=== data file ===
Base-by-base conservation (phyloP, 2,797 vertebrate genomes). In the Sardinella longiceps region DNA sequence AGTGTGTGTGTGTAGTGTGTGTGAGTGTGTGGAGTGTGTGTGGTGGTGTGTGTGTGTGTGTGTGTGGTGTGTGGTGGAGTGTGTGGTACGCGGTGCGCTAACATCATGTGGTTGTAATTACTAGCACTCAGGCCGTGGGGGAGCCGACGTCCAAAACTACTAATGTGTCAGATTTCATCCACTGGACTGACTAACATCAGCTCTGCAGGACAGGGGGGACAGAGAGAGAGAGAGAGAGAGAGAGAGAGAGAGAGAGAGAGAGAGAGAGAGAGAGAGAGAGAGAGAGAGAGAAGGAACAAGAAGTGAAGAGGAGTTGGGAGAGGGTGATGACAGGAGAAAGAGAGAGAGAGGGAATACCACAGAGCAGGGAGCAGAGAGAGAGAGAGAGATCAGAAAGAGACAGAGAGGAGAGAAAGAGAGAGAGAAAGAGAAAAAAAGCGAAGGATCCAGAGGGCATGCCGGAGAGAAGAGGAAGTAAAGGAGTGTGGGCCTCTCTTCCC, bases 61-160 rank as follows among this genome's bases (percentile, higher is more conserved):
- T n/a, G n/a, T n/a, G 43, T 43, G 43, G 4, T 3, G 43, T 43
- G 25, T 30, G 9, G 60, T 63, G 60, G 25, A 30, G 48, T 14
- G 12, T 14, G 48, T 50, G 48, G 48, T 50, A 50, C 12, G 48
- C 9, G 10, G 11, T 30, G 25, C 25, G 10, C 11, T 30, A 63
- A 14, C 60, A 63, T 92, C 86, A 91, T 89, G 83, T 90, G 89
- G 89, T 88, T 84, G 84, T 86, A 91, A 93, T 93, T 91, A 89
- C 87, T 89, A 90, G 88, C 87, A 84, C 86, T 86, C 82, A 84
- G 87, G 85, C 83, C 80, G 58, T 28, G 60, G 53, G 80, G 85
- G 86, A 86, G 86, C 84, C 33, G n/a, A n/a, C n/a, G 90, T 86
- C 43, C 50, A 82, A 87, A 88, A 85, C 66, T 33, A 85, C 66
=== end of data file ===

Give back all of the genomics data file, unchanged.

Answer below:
Base-by-base conservation (phyloP, 2,797 vertebrate genomes). In the Sardinella longiceps region DNA sequence AGTGTGTGTGTGTAGTGTGTGTGAGTGTGTGGAGTGTGTGTGGTGGTGTGTGTGTGTGTGTGTGTGGTGTGTGGTGGAGTGTGTGGTACGCGGTGCGCTAACATCATGTGGTTGTAATTACTAGCACTCAGGCCGTGGGGGAGCCGACGTCCAAAACTACTAATGTGTCAGATTTCATCCACTGGACTGACTAACATCAGCTCTGCAGGACAGGGGGGACAGAGAGAGAGAGAGAGAGAGAGAGAGAGAGAGAGAGAGAGAGAGAGAGAGAGAGAGAGAGAGAGAGAGAGAAGGAACAAGAAGTGAAGAGGAGTTGGGAGAGGGTGATGACAGGAGAAAGAGAGAGAGAGGGAATACCACAGAGCAGGGAGCAGAGAGAGAGAGAGAGATCAGAAAGAGACAGAGAGGAGAGAAAGAGAGAGAGAAAGAGAAAAAAAGCGAAGGATCCAGAGGGCATGCCGGAGAGAAGAGGAAGTAAAGGAGTGTGGGCCTCTCTTCCC, bases 61-160 rank as follows among this genome's bases (percentile, higher is more conserved):
- T n/a, G n/a, T n/a, G 43, T 43, G 43, G 4, T 3, G 43, T 43
- G 25, T 30, G 9, G 60, T 63, G 60, G 25, A 30, G 48, T 14
- G 12, T 14, G 48, T 50, G 48, G 48, T 50, A 50, C 12, G 48
- C 9, G 10, G 11, T 30, G 25, C 25, G 10, C 11, T 30, A 63
- A 14, C 60, A 63, T 92, C 86, A 91, T 89, G 83, T 90, G 89
- G 89, T 88, T 84, G 84, T 86, A 91, A 93, T 93, T 91, A 89
- C 87, T 89, A 90, G 88, C 87, A 84, C 86, T 86, C 82, A 84
- G 87, G 85, C 83, C 80, G 58, T 28, G 60, G 53, G 80, G 85
- G 86, A 86, G 86, C 84, C 33, G n/a, A n/a, C n/a, G 90, T 86
- C 43, C 50, A 82, A 87, A 88, A 85, C 66, T 33, A 85, C 66